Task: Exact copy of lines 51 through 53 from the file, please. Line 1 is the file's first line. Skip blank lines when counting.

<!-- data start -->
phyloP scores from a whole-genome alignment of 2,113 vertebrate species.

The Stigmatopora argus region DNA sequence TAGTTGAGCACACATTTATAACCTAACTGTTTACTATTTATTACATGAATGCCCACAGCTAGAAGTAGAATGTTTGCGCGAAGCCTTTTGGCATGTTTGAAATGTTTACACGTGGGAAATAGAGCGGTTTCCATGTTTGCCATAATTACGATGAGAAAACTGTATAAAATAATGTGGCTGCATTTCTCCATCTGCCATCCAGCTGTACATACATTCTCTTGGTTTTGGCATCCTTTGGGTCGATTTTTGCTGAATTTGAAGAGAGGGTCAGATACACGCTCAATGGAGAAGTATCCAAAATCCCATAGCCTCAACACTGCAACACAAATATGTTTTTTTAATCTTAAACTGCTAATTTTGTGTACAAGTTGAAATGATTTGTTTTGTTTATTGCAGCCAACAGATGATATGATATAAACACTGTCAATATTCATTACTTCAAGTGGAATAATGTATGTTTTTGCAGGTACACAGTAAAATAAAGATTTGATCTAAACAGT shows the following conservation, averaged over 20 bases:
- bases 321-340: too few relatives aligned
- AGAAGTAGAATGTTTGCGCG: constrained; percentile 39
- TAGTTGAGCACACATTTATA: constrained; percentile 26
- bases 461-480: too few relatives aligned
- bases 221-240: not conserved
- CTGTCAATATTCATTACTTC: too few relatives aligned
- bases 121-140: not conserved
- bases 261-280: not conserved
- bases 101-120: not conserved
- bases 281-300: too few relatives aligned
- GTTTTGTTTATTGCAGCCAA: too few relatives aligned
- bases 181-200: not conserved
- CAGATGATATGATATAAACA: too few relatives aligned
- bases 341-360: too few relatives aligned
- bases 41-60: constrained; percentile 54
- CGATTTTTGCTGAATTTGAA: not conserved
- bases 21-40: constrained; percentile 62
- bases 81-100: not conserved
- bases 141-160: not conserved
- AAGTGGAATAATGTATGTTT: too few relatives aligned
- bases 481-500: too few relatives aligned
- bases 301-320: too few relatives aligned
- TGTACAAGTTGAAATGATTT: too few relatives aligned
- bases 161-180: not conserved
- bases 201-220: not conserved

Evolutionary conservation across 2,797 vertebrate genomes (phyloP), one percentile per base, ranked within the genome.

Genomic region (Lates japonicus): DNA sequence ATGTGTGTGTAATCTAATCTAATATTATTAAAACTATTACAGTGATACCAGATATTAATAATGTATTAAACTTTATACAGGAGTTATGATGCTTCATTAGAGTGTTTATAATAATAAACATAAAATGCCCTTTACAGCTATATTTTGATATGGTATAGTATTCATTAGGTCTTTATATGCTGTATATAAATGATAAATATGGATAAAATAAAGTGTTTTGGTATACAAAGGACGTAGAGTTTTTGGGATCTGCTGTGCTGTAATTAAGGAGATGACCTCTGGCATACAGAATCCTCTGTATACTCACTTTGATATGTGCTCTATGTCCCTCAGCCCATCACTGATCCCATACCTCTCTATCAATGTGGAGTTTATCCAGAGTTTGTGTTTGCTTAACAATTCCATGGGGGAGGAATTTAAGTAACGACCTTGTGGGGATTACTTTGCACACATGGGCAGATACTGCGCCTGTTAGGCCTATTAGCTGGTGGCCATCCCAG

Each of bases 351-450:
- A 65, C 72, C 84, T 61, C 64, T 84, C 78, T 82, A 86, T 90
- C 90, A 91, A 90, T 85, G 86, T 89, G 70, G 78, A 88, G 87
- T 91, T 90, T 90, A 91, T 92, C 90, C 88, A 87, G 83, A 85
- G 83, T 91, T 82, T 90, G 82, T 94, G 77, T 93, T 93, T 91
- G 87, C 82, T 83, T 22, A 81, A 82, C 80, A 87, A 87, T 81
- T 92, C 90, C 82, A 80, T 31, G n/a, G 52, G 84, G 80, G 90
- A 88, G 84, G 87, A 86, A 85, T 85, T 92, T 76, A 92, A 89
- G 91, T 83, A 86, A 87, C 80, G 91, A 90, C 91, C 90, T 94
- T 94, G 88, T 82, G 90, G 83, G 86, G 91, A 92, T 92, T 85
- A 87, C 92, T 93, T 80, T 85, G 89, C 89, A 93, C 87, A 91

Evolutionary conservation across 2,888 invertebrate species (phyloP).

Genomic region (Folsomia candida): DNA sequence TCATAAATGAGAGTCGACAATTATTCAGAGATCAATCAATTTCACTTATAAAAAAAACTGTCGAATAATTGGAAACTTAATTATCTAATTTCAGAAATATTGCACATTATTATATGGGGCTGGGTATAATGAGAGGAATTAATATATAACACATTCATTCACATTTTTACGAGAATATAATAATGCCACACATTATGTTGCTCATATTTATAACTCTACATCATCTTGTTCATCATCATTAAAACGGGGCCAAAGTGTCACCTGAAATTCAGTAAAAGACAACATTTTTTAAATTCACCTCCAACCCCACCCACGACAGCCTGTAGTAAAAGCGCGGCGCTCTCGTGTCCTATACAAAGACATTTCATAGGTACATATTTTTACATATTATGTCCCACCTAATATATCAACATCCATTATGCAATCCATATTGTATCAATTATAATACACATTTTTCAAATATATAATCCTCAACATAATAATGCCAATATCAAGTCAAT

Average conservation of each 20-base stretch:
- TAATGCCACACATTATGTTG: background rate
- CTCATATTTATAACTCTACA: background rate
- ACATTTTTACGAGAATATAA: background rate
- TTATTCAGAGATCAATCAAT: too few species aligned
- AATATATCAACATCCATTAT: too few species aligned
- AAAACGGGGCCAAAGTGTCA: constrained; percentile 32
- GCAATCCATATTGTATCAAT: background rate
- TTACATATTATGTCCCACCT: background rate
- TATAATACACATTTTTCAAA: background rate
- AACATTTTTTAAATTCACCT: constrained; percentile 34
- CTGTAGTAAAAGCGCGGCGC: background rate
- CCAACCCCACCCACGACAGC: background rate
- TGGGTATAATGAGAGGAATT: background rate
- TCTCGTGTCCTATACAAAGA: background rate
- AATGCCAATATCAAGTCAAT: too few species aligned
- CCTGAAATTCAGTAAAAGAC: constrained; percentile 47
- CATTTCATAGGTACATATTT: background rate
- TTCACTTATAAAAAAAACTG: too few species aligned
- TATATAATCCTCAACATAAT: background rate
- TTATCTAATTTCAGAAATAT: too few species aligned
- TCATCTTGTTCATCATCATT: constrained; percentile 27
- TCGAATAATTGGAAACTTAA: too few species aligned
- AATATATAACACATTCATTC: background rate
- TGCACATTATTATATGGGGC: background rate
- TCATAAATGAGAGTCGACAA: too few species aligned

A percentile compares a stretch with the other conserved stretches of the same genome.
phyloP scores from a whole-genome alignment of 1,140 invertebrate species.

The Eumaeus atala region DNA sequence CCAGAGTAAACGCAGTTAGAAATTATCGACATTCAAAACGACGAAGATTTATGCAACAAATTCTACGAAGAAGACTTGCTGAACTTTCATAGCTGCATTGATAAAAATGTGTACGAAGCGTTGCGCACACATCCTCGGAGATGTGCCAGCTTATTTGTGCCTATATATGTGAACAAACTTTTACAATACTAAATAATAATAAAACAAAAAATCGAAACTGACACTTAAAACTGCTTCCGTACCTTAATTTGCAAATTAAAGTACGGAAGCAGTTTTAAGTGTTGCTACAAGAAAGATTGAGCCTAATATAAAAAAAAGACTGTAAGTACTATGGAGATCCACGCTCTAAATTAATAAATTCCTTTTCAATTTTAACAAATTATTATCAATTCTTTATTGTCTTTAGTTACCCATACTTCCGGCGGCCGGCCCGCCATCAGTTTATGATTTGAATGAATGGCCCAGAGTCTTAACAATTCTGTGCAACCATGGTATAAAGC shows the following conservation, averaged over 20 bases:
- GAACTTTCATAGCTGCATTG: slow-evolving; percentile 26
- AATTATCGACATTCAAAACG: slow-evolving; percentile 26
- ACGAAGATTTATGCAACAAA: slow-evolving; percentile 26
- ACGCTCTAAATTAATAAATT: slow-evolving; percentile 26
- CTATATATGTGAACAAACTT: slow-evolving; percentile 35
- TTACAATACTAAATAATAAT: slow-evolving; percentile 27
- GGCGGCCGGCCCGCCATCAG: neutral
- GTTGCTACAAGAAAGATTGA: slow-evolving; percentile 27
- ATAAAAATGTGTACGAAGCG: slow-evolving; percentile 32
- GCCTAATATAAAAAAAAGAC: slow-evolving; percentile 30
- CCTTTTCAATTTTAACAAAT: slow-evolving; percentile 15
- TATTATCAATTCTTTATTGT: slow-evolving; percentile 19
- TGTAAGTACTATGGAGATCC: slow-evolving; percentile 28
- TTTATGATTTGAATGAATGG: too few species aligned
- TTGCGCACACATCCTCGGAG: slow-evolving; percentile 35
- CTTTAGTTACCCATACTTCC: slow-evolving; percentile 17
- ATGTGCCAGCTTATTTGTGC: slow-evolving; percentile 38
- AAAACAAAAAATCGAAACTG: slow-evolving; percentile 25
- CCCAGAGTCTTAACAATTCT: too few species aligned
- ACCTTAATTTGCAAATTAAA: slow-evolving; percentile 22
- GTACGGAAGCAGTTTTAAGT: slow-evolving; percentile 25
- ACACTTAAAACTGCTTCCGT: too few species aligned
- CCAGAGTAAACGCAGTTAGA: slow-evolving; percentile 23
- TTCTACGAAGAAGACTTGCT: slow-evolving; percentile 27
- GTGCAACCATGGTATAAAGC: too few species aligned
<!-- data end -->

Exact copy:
- TTACATATTATGTCCCACCT: background rate
- TATAATACACATTTTTCAAA: background rate
- AACATTTTTTAAATTCACCT: constrained; percentile 34